Dallas would make things appear interesting with a few late TDs of their own, but the game was pretty well decided after a Trubisky TD pass to Allen Robinson to open the second half, capping an 11 play, 84 yard drive to put Chicago up 24-7 with Dallas reeling. A David Montgomery fumble (a play that arguably could/should’ve been stopped for progress, but whatever) late in the third quarter would help Dallas keep hope alive, but it would prove too little too late as Trubs led a three play, 60 yards TD capped by his rushing TD to ice the game.

The defense was frustrated on the opening drive, giving up swaths of yardage on the ground and unable to get off the field on third down, something they’re normally used to dealing with late in games. Pagano would tighten things up and make adjustments in the looks from his front seven, though, to stifle the Dallas offense of Dak Prescott and Elliott, and doing so mostly without Roquan Smith who left the game early during the second Dallas drive with a Pec injury.

If there was a negative for the Bears, it was injuries. Already without Prince Amukamara, Danny Trevathan and Akiem Hicks, the loss of Smith to what is likely a serious injury (you don’t get ruled out within minutes for a ‘minor’ pec injury) will make running the table in the final three games that much harder. Montgomery also went into the blue medical tent after a short carry with two and change left, again less than ideal. there was no immediate report on Montgomery, so we’ll all hold our breath until more news on Friday.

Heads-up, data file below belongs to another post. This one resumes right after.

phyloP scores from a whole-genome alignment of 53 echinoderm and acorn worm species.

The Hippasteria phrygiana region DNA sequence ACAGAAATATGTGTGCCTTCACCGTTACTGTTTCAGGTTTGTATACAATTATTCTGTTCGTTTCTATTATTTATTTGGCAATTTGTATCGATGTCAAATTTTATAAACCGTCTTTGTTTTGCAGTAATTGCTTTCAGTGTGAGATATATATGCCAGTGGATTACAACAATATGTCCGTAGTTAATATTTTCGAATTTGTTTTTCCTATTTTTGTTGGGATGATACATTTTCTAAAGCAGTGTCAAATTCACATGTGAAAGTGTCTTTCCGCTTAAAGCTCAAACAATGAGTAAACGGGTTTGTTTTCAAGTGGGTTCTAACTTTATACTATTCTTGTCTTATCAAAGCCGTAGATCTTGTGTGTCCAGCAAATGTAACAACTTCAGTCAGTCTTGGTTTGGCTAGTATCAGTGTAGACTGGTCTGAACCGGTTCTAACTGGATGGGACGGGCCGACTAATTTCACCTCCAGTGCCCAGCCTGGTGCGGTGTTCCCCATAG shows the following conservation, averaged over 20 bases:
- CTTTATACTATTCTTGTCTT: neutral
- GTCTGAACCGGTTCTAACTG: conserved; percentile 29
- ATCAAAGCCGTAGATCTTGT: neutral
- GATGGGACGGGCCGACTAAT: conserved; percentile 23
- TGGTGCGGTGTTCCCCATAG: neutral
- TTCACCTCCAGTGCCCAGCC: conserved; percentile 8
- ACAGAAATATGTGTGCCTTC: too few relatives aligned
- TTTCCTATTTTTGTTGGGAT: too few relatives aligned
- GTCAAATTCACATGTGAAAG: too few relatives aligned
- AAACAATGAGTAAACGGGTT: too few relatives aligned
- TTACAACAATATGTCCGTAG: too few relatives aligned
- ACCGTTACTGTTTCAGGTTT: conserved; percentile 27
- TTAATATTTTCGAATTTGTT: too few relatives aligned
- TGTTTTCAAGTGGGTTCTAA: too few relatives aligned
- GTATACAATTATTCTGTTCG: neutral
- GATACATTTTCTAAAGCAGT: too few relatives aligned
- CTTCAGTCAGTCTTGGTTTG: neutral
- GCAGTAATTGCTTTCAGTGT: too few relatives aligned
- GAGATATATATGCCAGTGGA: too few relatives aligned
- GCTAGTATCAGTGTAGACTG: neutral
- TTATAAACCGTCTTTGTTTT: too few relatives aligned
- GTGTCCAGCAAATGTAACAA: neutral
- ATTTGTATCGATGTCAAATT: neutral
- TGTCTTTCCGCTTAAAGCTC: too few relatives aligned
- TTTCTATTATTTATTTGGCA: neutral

The Bears now have 10 days to heal up and game plan for Green Bay on the road. Things got closer than they needed to, but all in all a positive night that keeps the dream alive. Mitch was buzzing, Khalil Mack was alive (3 QB hits, 1 Sack, 1 TFL) and everyone went home happy…except for Jason Garrett, who might find himself without a job before he gets to the team plane.

BEAR DOWN

 

Football

Well, the Bears won. Somehow. Just barely. The local boys escaped Ford Field victorious and are now the least convincing .500 team in the league at 6-6. Are we going to spend another week and a half pretending this win is symbolic of a team finally putting it all together? The offense looked better than it did almost all season, save a handful of stupid penalties. Anthony Miller feasted on a pisspoor Lions defense, Allen Robinson looked good, and Mitch made a handful of great throws. The gameplan was solid, but once again it’s hard to differentiate between a mediocre team looking good because they planned well and a team who just happened to beat a far inferior team. Mitch went 29/38 for 338, finishing his line with 3 TDs and 1 INT, but still made a handful of head-scratching plays. That 3rd down in the red zone where he decided to run laterally instead of get the almost assured key first down? Great QBs don’t do that unless their name is Lamar Jackson.